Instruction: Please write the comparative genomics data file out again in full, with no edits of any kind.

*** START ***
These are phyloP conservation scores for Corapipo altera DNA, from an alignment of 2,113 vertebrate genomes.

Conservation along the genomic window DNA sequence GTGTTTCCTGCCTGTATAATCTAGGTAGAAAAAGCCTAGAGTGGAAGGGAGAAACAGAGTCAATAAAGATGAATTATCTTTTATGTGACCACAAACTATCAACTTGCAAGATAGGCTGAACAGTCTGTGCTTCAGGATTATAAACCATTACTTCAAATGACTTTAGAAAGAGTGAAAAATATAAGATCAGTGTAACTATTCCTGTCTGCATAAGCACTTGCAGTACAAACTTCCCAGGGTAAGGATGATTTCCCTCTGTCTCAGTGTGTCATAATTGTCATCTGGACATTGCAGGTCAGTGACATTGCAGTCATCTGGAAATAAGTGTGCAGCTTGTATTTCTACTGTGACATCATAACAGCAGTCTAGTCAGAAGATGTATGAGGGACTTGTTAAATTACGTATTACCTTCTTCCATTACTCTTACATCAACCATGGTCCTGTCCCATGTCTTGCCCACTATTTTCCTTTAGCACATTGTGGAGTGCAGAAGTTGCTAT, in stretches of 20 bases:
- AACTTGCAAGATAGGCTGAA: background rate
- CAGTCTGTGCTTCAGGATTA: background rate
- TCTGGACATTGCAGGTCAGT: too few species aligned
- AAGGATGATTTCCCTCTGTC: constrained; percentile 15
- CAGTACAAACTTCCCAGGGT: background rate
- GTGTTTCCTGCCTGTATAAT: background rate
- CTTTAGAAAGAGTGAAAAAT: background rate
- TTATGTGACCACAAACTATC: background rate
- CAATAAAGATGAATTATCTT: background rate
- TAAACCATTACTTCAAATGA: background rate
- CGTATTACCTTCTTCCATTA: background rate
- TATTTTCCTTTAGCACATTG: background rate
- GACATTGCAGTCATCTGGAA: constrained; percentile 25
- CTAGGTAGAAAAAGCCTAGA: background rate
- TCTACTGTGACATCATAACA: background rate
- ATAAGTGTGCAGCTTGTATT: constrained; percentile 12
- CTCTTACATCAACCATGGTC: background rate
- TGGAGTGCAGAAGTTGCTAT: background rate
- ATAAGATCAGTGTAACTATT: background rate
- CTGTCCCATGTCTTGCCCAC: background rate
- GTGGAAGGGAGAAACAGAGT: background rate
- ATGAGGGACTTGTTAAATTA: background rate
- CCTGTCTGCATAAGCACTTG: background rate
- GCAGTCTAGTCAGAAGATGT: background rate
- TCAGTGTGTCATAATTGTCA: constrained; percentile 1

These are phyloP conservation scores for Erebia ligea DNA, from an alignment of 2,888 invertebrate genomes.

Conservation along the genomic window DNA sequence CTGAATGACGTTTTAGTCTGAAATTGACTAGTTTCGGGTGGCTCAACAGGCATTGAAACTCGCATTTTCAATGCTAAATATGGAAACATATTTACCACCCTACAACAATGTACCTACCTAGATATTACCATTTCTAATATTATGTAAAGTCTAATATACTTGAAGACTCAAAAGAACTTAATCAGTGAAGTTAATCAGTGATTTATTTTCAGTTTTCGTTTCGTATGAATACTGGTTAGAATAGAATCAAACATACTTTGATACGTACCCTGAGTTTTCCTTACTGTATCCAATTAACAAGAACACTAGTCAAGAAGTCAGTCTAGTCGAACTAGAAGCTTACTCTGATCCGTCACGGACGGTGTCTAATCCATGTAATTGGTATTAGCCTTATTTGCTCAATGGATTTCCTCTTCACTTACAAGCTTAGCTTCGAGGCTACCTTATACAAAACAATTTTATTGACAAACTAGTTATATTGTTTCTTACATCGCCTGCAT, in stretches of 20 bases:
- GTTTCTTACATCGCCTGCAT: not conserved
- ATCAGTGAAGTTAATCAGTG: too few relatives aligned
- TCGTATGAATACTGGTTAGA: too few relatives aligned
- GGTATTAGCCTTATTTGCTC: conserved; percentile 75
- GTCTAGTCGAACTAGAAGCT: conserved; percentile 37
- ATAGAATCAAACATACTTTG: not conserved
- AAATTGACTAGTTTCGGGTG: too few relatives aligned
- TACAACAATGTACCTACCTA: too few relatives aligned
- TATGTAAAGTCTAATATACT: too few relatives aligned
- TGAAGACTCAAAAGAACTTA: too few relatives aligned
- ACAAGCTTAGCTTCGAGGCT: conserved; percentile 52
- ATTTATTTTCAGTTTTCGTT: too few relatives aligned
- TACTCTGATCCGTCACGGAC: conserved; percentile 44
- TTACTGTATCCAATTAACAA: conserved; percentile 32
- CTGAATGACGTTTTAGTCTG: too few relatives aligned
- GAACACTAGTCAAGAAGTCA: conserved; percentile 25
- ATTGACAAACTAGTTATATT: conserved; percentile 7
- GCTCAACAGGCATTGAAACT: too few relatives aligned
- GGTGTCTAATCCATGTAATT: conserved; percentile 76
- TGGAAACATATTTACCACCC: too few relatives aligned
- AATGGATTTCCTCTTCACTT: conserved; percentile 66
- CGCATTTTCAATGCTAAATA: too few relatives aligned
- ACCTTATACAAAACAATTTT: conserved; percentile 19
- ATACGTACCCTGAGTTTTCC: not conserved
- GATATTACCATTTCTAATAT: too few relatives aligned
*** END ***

These are phyloP conservation scores for Corapipo altera DNA, from an alignment of 2,113 vertebrate genomes.

Conservation along the genomic window DNA sequence GTGTTTCCTGCCTGTATAATCTAGGTAGAAAAAGCCTAGAGTGGAAGGGAGAAACAGAGTCAATAAAGATGAATTATCTTTTATGTGACCACAAACTATCAACTTGCAAGATAGGCTGAACAGTCTGTGCTTCAGGATTATAAACCATTACTTCAAATGACTTTAGAAAGAGTGAAAAATATAAGATCAGTGTAACTATTCCTGTCTGCATAAGCACTTGCAGTACAAACTTCCCAGGGTAAGGATGATTTCCCTCTGTCTCAGTGTGTCATAATTGTCATCTGGACATTGCAGGTCAGTGACATTGCAGTCATCTGGAAATAAGTGTGCAGCTTGTATTTCTACTGTGACATCATAACAGCAGTCTAGTCAGAAGATGTATGAGGGACTTGTTAAATTACGTATTACCTTCTTCCATTACTCTTACATCAACCATGGTCCTGTCCCATGTCTTGCCCACTATTTTCCTTTAGCACATTGTGGAGTGCAGAAGTTGCTAT, in stretches of 20 bases:
- AACTTGCAAGATAGGCTGAA: background rate
- CAGTCTGTGCTTCAGGATTA: background rate
- TCTGGACATTGCAGGTCAGT: too few species aligned
- AAGGATGATTTCCCTCTGTC: constrained; percentile 15
- CAGTACAAACTTCCCAGGGT: background rate
- GTGTTTCCTGCCTGTATAAT: background rate
- CTTTAGAAAGAGTGAAAAAT: background rate
- TTATGTGACCACAAACTATC: background rate
- CAATAAAGATGAATTATCTT: background rate
- TAAACCATTACTTCAAATGA: background rate
- CGTATTACCTTCTTCCATTA: background rate
- TATTTTCCTTTAGCACATTG: background rate
- GACATTGCAGTCATCTGGAA: constrained; percentile 25
- CTAGGTAGAAAAAGCCTAGA: background rate
- TCTACTGTGACATCATAACA: background rate
- ATAAGTGTGCAGCTTGTATT: constrained; percentile 12
- CTCTTACATCAACCATGGTC: background rate
- TGGAGTGCAGAAGTTGCTAT: background rate
- ATAAGATCAGTGTAACTATT: background rate
- CTGTCCCATGTCTTGCCCAC: background rate
- GTGGAAGGGAGAAACAGAGT: background rate
- ATGAGGGACTTGTTAAATTA: background rate
- CCTGTCTGCATAAGCACTTG: background rate
- GCAGTCTAGTCAGAAGATGT: background rate
- TCAGTGTGTCATAATTGTCA: constrained; percentile 1

These are phyloP conservation scores for Erebia ligea DNA, from an alignment of 2,888 invertebrate genomes.

Conservation along the genomic window DNA sequence CTGAATGACGTTTTAGTCTGAAATTGACTAGTTTCGGGTGGCTCAACAGGCATTGAAACTCGCATTTTCAATGCTAAATATGGAAACATATTTACCACCCTACAACAATGTACCTACCTAGATATTACCATTTCTAATATTATGTAAAGTCTAATATACTTGAAGACTCAAAAGAACTTAATCAGTGAAGTTAATCAGTGATTTATTTTCAGTTTTCGTTTCGTATGAATACTGGTTAGAATAGAATCAAACATACTTTGATACGTACCCTGAGTTTTCCTTACTGTATCCAATTAACAAGAACACTAGTCAAGAAGTCAGTCTAGTCGAACTAGAAGCTTACTCTGATCCGTCACGGACGGTGTCTAATCCATGTAATTGGTATTAGCCTTATTTGCTCAATGGATTTCCTCTTCACTTACAAGCTTAGCTTCGAGGCTACCTTATACAAAACAATTTTATTGACAAACTAGTTATATTGTTTCTTACATCGCCTGCAT, in stretches of 20 bases:
- GTTTCTTACATCGCCTGCAT: not conserved
- ATCAGTGAAGTTAATCAGTG: too few relatives aligned
- TCGTATGAATACTGGTTAGA: too few relatives aligned
- GGTATTAGCCTTATTTGCTC: conserved; percentile 75
- GTCTAGTCGAACTAGAAGCT: conserved; percentile 37
- ATAGAATCAAACATACTTTG: not conserved
- AAATTGACTAGTTTCGGGTG: too few relatives aligned
- TACAACAATGTACCTACCTA: too few relatives aligned
- TATGTAAAGTCTAATATACT: too few relatives aligned
- TGAAGACTCAAAAGAACTTA: too few relatives aligned
- ACAAGCTTAGCTTCGAGGCT: conserved; percentile 52
- ATTTATTTTCAGTTTTCGTT: too few relatives aligned
- TACTCTGATCCGTCACGGAC: conserved; percentile 44
- TTACTGTATCCAATTAACAA: conserved; percentile 32
- CTGAATGACGTTTTAGTCTG: too few relatives aligned
- GAACACTAGTCAAGAAGTCA: conserved; percentile 25
- ATTGACAAACTAGTTATATT: conserved; percentile 7
- GCTCAACAGGCATTGAAACT: too few relatives aligned
- GGTGTCTAATCCATGTAATT: conserved; percentile 76
- TGGAAACATATTTACCACCC: too few relatives aligned
- AATGGATTTCCTCTTCACTT: conserved; percentile 66
- CGCATTTTCAATGCTAAATA: too few relatives aligned
- ACCTTATACAAAACAATTTT: conserved; percentile 19
- ATACGTACCCTGAGTTTTCC: not conserved
- GATATTACCATTTCTAATAT: too few relatives aligned